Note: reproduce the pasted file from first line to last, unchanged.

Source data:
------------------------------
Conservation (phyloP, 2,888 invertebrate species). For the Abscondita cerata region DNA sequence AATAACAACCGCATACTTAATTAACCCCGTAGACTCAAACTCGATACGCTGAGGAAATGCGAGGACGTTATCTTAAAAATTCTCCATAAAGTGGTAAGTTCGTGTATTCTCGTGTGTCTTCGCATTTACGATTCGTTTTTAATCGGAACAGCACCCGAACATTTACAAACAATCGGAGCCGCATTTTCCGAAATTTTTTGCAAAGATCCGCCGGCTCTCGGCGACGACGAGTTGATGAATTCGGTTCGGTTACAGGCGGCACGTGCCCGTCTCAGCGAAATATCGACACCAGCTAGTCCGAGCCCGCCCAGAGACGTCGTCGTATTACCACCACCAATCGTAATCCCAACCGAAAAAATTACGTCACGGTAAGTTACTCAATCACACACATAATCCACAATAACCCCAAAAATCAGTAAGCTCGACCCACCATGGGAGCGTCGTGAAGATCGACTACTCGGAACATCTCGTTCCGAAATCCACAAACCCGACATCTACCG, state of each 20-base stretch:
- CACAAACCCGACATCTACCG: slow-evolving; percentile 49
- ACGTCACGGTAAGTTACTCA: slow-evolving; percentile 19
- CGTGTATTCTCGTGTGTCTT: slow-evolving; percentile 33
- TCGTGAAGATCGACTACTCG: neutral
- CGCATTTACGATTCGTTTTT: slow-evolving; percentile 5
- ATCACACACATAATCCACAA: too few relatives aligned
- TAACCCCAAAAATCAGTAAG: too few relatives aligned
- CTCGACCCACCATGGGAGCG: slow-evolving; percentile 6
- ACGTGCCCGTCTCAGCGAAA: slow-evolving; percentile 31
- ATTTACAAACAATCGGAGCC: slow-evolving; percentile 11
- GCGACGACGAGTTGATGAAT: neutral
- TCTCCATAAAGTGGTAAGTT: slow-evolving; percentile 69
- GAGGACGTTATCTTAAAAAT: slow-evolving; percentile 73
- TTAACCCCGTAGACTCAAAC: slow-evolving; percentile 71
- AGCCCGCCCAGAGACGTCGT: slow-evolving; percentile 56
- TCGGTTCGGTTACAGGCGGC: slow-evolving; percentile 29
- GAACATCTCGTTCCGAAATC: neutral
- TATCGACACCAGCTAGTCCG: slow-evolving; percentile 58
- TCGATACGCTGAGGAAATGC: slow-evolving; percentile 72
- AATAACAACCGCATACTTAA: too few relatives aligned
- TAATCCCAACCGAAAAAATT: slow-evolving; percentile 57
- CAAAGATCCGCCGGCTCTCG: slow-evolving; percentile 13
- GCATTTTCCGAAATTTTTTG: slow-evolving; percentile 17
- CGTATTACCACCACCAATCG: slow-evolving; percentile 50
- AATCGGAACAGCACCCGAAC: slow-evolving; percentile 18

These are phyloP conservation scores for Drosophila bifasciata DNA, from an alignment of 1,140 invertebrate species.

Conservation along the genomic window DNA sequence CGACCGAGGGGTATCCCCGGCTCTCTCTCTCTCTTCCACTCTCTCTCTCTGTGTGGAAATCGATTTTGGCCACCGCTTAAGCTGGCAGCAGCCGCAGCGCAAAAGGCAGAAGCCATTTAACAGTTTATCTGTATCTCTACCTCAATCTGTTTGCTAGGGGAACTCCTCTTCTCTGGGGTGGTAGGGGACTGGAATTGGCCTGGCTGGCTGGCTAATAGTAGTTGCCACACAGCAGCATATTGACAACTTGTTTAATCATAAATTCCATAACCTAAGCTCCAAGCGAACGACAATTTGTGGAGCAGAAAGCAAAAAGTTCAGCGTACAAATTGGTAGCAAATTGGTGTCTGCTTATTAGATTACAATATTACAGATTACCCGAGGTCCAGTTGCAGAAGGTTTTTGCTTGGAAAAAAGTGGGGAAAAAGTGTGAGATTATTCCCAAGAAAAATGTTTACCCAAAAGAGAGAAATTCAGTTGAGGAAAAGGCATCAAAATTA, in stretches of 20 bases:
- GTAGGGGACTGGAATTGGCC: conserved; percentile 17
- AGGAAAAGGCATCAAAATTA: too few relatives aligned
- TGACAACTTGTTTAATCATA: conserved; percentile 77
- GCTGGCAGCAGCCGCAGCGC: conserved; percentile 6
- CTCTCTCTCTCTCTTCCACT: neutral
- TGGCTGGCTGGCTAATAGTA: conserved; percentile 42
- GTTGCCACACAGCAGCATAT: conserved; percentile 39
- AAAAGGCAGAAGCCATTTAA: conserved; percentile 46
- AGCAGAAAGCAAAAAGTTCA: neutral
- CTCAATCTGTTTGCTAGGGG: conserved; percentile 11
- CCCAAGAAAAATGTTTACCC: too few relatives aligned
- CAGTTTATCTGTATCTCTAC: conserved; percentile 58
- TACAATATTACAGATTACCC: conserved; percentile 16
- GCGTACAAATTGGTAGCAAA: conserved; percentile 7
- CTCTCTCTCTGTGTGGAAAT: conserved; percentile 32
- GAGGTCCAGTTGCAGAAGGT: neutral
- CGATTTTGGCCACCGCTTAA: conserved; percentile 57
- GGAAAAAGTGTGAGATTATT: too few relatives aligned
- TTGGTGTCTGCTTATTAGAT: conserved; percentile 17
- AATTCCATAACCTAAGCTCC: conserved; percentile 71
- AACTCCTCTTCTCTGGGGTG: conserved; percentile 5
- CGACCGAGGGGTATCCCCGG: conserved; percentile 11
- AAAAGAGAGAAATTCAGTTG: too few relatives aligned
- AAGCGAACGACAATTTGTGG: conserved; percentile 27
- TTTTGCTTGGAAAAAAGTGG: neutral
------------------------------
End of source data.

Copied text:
Conservation (phyloP, 2,888 invertebrate species). For the Abscondita cerata region DNA sequence AATAACAACCGCATACTTAATTAACCCCGTAGACTCAAACTCGATACGCTGAGGAAATGCGAGGACGTTATCTTAAAAATTCTCCATAAAGTGGTAAGTTCGTGTATTCTCGTGTGTCTTCGCATTTACGATTCGTTTTTAATCGGAACAGCACCCGAACATTTACAAACAATCGGAGCCGCATTTTCCGAAATTTTTTGCAAAGATCCGCCGGCTCTCGGCGACGACGAGTTGATGAATTCGGTTCGGTTACAGGCGGCACGTGCCCGTCTCAGCGAAATATCGACACCAGCTAGTCCGAGCCCGCCCAGAGACGTCGTCGTATTACCACCACCAATCGTAATCCCAACCGAAAAAATTACGTCACGGTAAGTTACTCAATCACACACATAATCCACAATAACCCCAAAAATCAGTAAGCTCGACCCACCATGGGAGCGTCGTGAAGATCGACTACTCGGAACATCTCGTTCCGAAATCCACAAACCCGACATCTACCG, state of each 20-base stretch:
- CACAAACCCGACATCTACCG: slow-evolving; percentile 49
- ACGTCACGGTAAGTTACTCA: slow-evolving; percentile 19
- CGTGTATTCTCGTGTGTCTT: slow-evolving; percentile 33
- TCGTGAAGATCGACTACTCG: neutral
- CGCATTTACGATTCGTTTTT: slow-evolving; percentile 5
- ATCACACACATAATCCACAA: too few relatives aligned
- TAACCCCAAAAATCAGTAAG: too few relatives aligned
- CTCGACCCACCATGGGAGCG: slow-evolving; percentile 6
- ACGTGCCCGTCTCAGCGAAA: slow-evolving; percentile 31
- ATTTACAAACAATCGGAGCC: slow-evolving; percentile 11
- GCGACGACGAGTTGATGAAT: neutral
- TCTCCATAAAGTGGTAAGTT: slow-evolving; percentile 69
- GAGGACGTTATCTTAAAAAT: slow-evolving; percentile 73
- TTAACCCCGTAGACTCAAAC: slow-evolving; percentile 71
- AGCCCGCCCAGAGACGTCGT: slow-evolving; percentile 56
- TCGGTTCGGTTACAGGCGGC: slow-evolving; percentile 29
- GAACATCTCGTTCCGAAATC: neutral
- TATCGACACCAGCTAGTCCG: slow-evolving; percentile 58
- TCGATACGCTGAGGAAATGC: slow-evolving; percentile 72
- AATAACAACCGCATACTTAA: too few relatives aligned
- TAATCCCAACCGAAAAAATT: slow-evolving; percentile 57
- CAAAGATCCGCCGGCTCTCG: slow-evolving; percentile 13
- GCATTTTCCGAAATTTTTTG: slow-evolving; percentile 17
- CGTATTACCACCACCAATCG: slow-evolving; percentile 50
- AATCGGAACAGCACCCGAAC: slow-evolving; percentile 18

These are phyloP conservation scores for Drosophila bifasciata DNA, from an alignment of 1,140 invertebrate species.

Conservation along the genomic window DNA sequence CGACCGAGGGGTATCCCCGGCTCTCTCTCTCTCTTCCACTCTCTCTCTCTGTGTGGAAATCGATTTTGGCCACCGCTTAAGCTGGCAGCAGCCGCAGCGCAAAAGGCAGAAGCCATTTAACAGTTTATCTGTATCTCTACCTCAATCTGTTTGCTAGGGGAACTCCTCTTCTCTGGGGTGGTAGGGGACTGGAATTGGCCTGGCTGGCTGGCTAATAGTAGTTGCCACACAGCAGCATATTGACAACTTGTTTAATCATAAATTCCATAACCTAAGCTCCAAGCGAACGACAATTTGTGGAGCAGAAAGCAAAAAGTTCAGCGTACAAATTGGTAGCAAATTGGTGTCTGCTTATTAGATTACAATATTACAGATTACCCGAGGTCCAGTTGCAGAAGGTTTTTGCTTGGAAAAAAGTGGGGAAAAAGTGTGAGATTATTCCCAAGAAAAATGTTTACCCAAAAGAGAGAAATTCAGTTGAGGAAAAGGCATCAAAATTA, in stretches of 20 bases:
- GTAGGGGACTGGAATTGGCC: conserved; percentile 17
- AGGAAAAGGCATCAAAATTA: too few relatives aligned
- TGACAACTTGTTTAATCATA: conserved; percentile 77
- GCTGGCAGCAGCCGCAGCGC: conserved; percentile 6
- CTCTCTCTCTCTCTTCCACT: neutral
- TGGCTGGCTGGCTAATAGTA: conserved; percentile 42
- GTTGCCACACAGCAGCATAT: conserved; percentile 39
- AAAAGGCAGAAGCCATTTAA: conserved; percentile 46
- AGCAGAAAGCAAAAAGTTCA: neutral
- CTCAATCTGTTTGCTAGGGG: conserved; percentile 11
- CCCAAGAAAAATGTTTACCC: too few relatives aligned
- CAGTTTATCTGTATCTCTAC: conserved; percentile 58
- TACAATATTACAGATTACCC: conserved; percentile 16
- GCGTACAAATTGGTAGCAAA: conserved; percentile 7
- CTCTCTCTCTGTGTGGAAAT: conserved; percentile 32
- GAGGTCCAGTTGCAGAAGGT: neutral
- CGATTTTGGCCACCGCTTAA: conserved; percentile 57
- GGAAAAAGTGTGAGATTATT: too few relatives aligned
- TTGGTGTCTGCTTATTAGAT: conserved; percentile 17
- AATTCCATAACCTAAGCTCC: conserved; percentile 71
- AACTCCTCTTCTCTGGGGTG: conserved; percentile 5
- CGACCGAGGGGTATCCCCGG: conserved; percentile 11
- AAAAGAGAGAAATTCAGTTG: too few relatives aligned
- AAGCGAACGACAATTTGTGG: conserved; percentile 27
- TTTTGCTTGGAAAAAAGTGG: neutral